Electoral Form Guide: Latrobe
Electorate: La Trobe
Margin: Liberal 0.5%
Location: Outer Eastern Melbourne, Victoria
In a nutshell: Located in Melbourne’s once-crucial eastern suburbs, La Trobe recorded a strong swing to Labor in line with the regional trend in 2007, but it wasn’t quite enough. Liberal member Jason Wood will again have his work cut out for him defending a slender margin against a threatened Victorian Labor resurgence.
Electorate analysis: La Trobe has covered Melbourne’s eastern fringe since it was created with the enlargement of parliament in 1949, drifting south-eastwards over time from its starting point of Dandenong and Croydon. It now consists of two outer Melbourne areas separated by the Dandenong Ranges – Boronia and Ferntree Gully in the north, and the Berwick area in the south – and extends east through Belgrave to Emerald, Cockatoo and Gembrook. Labor’s strength around Belgrave is countered by Liberal dominance in rapidly growing Berwick and Narre Warren North. Along with other seats in Melbourne’s outer suburban “sandbelt”, La Trobe played a decisive role in the election of the Whitlam government in 1972, falling to Labor for the first time with a 10.2 per cent swing. It swung almost as heavily the other way in 1975, but returned to the Labor fold in 1980 when Peter Milton defeated Liberal member Marshall Baillieu (part of the clan that includes state party leader Ted). An unfavourable redistribution in 1990 combined with the statewide anti-Labor tsunami at that year’s election to deliver a 1.4 per cent victory to Liberal candidate Bob Charles. The seat had a remarkably stable time of it on Charles’s watch, staying with the Liberals by 2.4 per cent in 1993, 1.4 per cent in 1996, 1.0 per cent in 1998 and 3.7 per cent in 2001.
With Charles’s retirement at the 2004 election, the seat emerged as a contest between Liberal candidate Jason Wood, a police officer who had worked in counter-terrorism and organised crime units, and Labor’s Susan Davies, who held the since-abolished state seat of Gippsland West as an independent from 1997 to 2002. The result was an easy win for Wood, who defied the loss of Charles’s personal vote to pick up a 2.1 per cent swing that was concentrated in the heavily mortgaged suburbs nearer the city. Wood had won preselection with the backing of the Kennett faction after cutting his teeth as candidate for Holt in 2001. It was noted at the time he had “been a member of Greenpeace for longer than he has been a member of the Liberal Party”, and he went on to embarrass his party ahead of the 2007 election by issuing a brochure that failed to sing from its song sheet on nuclear power.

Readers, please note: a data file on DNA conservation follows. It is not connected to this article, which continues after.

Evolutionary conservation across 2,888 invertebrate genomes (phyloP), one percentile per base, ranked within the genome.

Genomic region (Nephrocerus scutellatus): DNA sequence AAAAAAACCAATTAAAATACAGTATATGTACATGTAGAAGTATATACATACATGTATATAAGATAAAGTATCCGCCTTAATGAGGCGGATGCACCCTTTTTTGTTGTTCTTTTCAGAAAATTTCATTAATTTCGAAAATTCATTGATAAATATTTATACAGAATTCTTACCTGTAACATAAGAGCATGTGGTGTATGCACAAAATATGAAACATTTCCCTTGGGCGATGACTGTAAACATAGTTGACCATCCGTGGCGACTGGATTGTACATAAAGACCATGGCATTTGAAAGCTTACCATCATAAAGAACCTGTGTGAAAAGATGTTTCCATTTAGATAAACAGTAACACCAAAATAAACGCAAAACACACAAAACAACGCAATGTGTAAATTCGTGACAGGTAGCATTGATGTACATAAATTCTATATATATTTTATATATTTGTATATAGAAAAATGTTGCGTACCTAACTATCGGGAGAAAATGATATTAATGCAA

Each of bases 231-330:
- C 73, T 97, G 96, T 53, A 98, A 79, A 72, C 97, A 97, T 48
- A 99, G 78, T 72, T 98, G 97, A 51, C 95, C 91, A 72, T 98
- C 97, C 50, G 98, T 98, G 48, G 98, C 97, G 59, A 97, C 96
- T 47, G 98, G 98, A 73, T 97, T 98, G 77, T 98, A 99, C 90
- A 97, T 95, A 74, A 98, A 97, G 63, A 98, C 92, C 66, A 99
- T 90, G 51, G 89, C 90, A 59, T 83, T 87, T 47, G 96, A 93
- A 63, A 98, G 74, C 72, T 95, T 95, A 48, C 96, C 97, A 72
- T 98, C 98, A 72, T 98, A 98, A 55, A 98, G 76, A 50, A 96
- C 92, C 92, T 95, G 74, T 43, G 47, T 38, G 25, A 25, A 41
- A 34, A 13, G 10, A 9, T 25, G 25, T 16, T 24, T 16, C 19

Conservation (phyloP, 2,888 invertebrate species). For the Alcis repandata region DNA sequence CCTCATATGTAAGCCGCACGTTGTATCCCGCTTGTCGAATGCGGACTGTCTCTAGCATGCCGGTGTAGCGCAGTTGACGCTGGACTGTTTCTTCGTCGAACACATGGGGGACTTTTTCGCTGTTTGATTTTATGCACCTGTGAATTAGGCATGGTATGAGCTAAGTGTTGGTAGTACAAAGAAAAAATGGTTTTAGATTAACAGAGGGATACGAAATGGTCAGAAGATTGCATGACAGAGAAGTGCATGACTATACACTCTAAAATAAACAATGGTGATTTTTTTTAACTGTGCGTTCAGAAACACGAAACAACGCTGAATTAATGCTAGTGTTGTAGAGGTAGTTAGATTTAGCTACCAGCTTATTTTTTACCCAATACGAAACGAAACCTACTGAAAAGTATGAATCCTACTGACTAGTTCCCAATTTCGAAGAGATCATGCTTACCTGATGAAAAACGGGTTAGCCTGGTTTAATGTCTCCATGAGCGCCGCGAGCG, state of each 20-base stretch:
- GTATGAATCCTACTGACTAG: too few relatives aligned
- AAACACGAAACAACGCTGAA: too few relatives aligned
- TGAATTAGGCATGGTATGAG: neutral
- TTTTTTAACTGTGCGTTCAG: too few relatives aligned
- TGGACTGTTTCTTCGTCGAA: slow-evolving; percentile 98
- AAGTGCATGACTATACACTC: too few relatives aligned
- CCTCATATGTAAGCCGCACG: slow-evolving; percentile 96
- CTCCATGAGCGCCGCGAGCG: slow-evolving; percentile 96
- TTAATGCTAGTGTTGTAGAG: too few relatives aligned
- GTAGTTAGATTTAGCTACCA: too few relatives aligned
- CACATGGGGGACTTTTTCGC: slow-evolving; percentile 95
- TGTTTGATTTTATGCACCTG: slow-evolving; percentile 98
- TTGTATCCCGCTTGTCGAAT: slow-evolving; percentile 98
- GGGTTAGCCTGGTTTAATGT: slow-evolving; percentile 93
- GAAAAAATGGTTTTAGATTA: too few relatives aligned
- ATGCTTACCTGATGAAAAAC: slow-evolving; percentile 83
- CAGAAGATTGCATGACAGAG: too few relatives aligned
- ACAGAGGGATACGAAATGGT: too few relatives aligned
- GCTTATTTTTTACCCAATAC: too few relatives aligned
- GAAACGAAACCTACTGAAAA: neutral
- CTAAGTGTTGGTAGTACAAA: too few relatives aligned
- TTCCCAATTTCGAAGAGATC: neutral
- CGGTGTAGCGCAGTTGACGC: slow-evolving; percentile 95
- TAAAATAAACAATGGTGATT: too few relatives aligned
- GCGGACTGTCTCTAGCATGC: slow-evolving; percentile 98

Wood went into the 2007 election with a 5.8 per cent margin, of which only 0.5 per cent was left after a swing that was most conspicuous in the areas that had moved to the Liberals in 2004. The defeated Labor candidate was Rodney Cocks, a decorated United Nations security adviser who had been on the scene in the aftermath of the Bali bombings. During the campaign Michael Bachelard of The Age reported being contacted by a “Liberal campaign source” who sought to smear Cocks with, among other things, claims he had exaggerated his exploits in Bali – an assertion powerfully rebutted by a testimonial from a survivor which Labor distributed around the electorate.
Jason Wood was promoted to parliamentary secretary for justice and public security when Malcolm Turnbull assumed the Liberal leadership in September 2008, despite the embarrassment he had recently suffered after stammering his way through a parliamentary speech on genetically modified organisms (which repeatedly came out as “orgasms”). Labor’s new candidate Holding Redlich lawyer Laura Smyth, whom Andrew Landeryou at VexNews links to the “Andrew Giles/Alan Griffin sub-faction of the Socialist Left”.
Labor has promised $55 million to widen a dangerous stretch of Clyde Road, which the Liberals trumped in the third week of the campaign with an $85 million promise of a railway underpass.
La Trobe was covered by two composite marginal seat polls in the second last week of the campaign. Newspoll’s survey of 600 voters across three Victorian marginals produced a striking swing to Labor of 6.2 per cent – at least 3 per cent higher than the statewide trend – while Galaxy’s survey of 800 respondents in four seats had it at a far more modest 1.6 per cent. The JWS Research-Telereach poll conducted during the final weekend of the campaign, covering 400 respondents in the electorate with a margin of error of about 5 per cent, had Labor leading 51.2-48.8.
Analysis written by William Bowe. Read Bowe’s blog, The Poll Bludger.